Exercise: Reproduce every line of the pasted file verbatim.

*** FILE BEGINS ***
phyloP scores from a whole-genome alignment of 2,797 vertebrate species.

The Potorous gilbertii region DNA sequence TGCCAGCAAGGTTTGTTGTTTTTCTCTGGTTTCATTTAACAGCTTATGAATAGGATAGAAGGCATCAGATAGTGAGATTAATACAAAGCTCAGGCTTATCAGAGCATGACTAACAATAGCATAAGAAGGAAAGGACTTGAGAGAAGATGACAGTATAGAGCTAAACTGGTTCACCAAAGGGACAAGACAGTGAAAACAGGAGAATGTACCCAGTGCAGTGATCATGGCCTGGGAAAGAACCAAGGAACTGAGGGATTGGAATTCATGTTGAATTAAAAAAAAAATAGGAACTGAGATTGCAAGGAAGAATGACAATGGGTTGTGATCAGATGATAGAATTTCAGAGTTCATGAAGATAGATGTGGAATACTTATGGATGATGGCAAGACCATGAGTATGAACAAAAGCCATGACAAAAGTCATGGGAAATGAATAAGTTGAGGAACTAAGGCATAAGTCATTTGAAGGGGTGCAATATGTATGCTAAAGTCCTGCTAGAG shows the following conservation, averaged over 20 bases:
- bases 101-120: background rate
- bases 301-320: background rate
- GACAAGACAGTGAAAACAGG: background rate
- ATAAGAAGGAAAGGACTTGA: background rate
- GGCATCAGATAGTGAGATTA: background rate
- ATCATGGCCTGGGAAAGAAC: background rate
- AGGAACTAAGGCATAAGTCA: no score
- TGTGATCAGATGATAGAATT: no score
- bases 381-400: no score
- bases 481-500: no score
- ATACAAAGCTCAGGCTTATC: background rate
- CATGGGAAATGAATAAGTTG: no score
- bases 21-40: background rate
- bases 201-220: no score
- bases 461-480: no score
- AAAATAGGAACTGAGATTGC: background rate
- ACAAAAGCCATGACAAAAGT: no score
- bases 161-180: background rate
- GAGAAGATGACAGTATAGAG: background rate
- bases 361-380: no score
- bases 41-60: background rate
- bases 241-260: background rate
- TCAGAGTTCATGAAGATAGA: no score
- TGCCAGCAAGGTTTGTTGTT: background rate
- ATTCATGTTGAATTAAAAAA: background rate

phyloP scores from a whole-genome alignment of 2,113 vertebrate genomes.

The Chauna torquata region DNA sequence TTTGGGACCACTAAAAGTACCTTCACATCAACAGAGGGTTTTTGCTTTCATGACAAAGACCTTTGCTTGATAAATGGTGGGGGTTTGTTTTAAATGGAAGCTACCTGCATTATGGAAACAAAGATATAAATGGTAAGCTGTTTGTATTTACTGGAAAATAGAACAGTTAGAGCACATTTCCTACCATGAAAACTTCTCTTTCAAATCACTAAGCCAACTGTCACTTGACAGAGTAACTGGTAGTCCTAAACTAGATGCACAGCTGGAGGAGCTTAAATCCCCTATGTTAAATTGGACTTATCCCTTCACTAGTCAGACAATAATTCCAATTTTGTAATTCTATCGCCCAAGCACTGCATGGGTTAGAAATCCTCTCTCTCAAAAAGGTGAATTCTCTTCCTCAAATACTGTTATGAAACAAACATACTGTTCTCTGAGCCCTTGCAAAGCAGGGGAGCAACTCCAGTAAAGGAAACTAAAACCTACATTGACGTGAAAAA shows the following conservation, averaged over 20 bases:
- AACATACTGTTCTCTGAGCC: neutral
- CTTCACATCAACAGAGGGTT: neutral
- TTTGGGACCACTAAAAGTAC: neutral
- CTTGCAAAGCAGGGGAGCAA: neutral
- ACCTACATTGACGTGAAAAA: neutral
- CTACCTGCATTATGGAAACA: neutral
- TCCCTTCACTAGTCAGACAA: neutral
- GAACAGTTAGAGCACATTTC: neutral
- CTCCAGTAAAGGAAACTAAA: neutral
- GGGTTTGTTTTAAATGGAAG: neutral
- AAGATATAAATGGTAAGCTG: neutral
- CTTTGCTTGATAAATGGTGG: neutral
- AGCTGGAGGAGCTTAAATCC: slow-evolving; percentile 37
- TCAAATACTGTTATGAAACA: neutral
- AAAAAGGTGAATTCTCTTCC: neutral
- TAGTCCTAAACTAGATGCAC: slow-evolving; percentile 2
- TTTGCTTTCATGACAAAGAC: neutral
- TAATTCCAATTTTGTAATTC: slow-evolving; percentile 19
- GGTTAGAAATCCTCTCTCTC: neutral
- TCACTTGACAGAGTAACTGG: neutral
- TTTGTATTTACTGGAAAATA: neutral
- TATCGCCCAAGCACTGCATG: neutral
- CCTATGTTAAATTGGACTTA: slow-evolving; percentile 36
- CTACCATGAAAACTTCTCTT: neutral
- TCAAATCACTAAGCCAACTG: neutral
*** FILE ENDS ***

phyloP scores from a whole-genome alignment of 2,797 vertebrate species.

The Potorous gilbertii region DNA sequence TGCCAGCAAGGTTTGTTGTTTTTCTCTGGTTTCATTTAACAGCTTATGAATAGGATAGAAGGCATCAGATAGTGAGATTAATACAAAGCTCAGGCTTATCAGAGCATGACTAACAATAGCATAAGAAGGAAAGGACTTGAGAGAAGATGACAGTATAGAGCTAAACTGGTTCACCAAAGGGACAAGACAGTGAAAACAGGAGAATGTACCCAGTGCAGTGATCATGGCCTGGGAAAGAACCAAGGAACTGAGGGATTGGAATTCATGTTGAATTAAAAAAAAAATAGGAACTGAGATTGCAAGGAAGAATGACAATGGGTTGTGATCAGATGATAGAATTTCAGAGTTCATGAAGATAGATGTGGAATACTTATGGATGATGGCAAGACCATGAGTATGAACAAAAGCCATGACAAAAGTCATGGGAAATGAATAAGTTGAGGAACTAAGGCATAAGTCATTTGAAGGGGTGCAATATGTATGCTAAAGTCCTGCTAGAG shows the following conservation, averaged over 20 bases:
- bases 101-120: background rate
- bases 301-320: background rate
- GACAAGACAGTGAAAACAGG: background rate
- ATAAGAAGGAAAGGACTTGA: background rate
- GGCATCAGATAGTGAGATTA: background rate
- ATCATGGCCTGGGAAAGAAC: background rate
- AGGAACTAAGGCATAAGTCA: no score
- TGTGATCAGATGATAGAATT: no score
- bases 381-400: no score
- bases 481-500: no score
- ATACAAAGCTCAGGCTTATC: background rate
- CATGGGAAATGAATAAGTTG: no score
- bases 21-40: background rate
- bases 201-220: no score
- bases 461-480: no score
- AAAATAGGAACTGAGATTGC: background rate
- ACAAAAGCCATGACAAAAGT: no score
- bases 161-180: background rate
- GAGAAGATGACAGTATAGAG: background rate
- bases 361-380: no score
- bases 41-60: background rate
- bases 241-260: background rate
- TCAGAGTTCATGAAGATAGA: no score
- TGCCAGCAAGGTTTGTTGTT: background rate
- ATTCATGTTGAATTAAAAAA: background rate

phyloP scores from a whole-genome alignment of 2,113 vertebrate genomes.

The Chauna torquata region DNA sequence TTTGGGACCACTAAAAGTACCTTCACATCAACAGAGGGTTTTTGCTTTCATGACAAAGACCTTTGCTTGATAAATGGTGGGGGTTTGTTTTAAATGGAAGCTACCTGCATTATGGAAACAAAGATATAAATGGTAAGCTGTTTGTATTTACTGGAAAATAGAACAGTTAGAGCACATTTCCTACCATGAAAACTTCTCTTTCAAATCACTAAGCCAACTGTCACTTGACAGAGTAACTGGTAGTCCTAAACTAGATGCACAGCTGGAGGAGCTTAAATCCCCTATGTTAAATTGGACTTATCCCTTCACTAGTCAGACAATAATTCCAATTTTGTAATTCTATCGCCCAAGCACTGCATGGGTTAGAAATCCTCTCTCTCAAAAAGGTGAATTCTCTTCCTCAAATACTGTTATGAAACAAACATACTGTTCTCTGAGCCCTTGCAAAGCAGGGGAGCAACTCCAGTAAAGGAAACTAAAACCTACATTGACGTGAAAAA shows the following conservation, averaged over 20 bases:
- AACATACTGTTCTCTGAGCC: neutral
- CTTCACATCAACAGAGGGTT: neutral
- TTTGGGACCACTAAAAGTAC: neutral
- CTTGCAAAGCAGGGGAGCAA: neutral
- ACCTACATTGACGTGAAAAA: neutral
- CTACCTGCATTATGGAAACA: neutral
- TCCCTTCACTAGTCAGACAA: neutral
- GAACAGTTAGAGCACATTTC: neutral
- CTCCAGTAAAGGAAACTAAA: neutral
- GGGTTTGTTTTAAATGGAAG: neutral
- AAGATATAAATGGTAAGCTG: neutral
- CTTTGCTTGATAAATGGTGG: neutral
- AGCTGGAGGAGCTTAAATCC: slow-evolving; percentile 37
- TCAAATACTGTTATGAAACA: neutral
- AAAAAGGTGAATTCTCTTCC: neutral
- TAGTCCTAAACTAGATGCAC: slow-evolving; percentile 2
- TTTGCTTTCATGACAAAGAC: neutral
- TAATTCCAATTTTGTAATTC: slow-evolving; percentile 19
- GGTTAGAAATCCTCTCTCTC: neutral
- TCACTTGACAGAGTAACTGG: neutral
- TTTGTATTTACTGGAAAATA: neutral
- TATCGCCCAAGCACTGCATG: neutral
- CCTATGTTAAATTGGACTTA: slow-evolving; percentile 36
- CTACCATGAAAACTTCTCTT: neutral
- TCAAATCACTAAGCCAACTG: neutral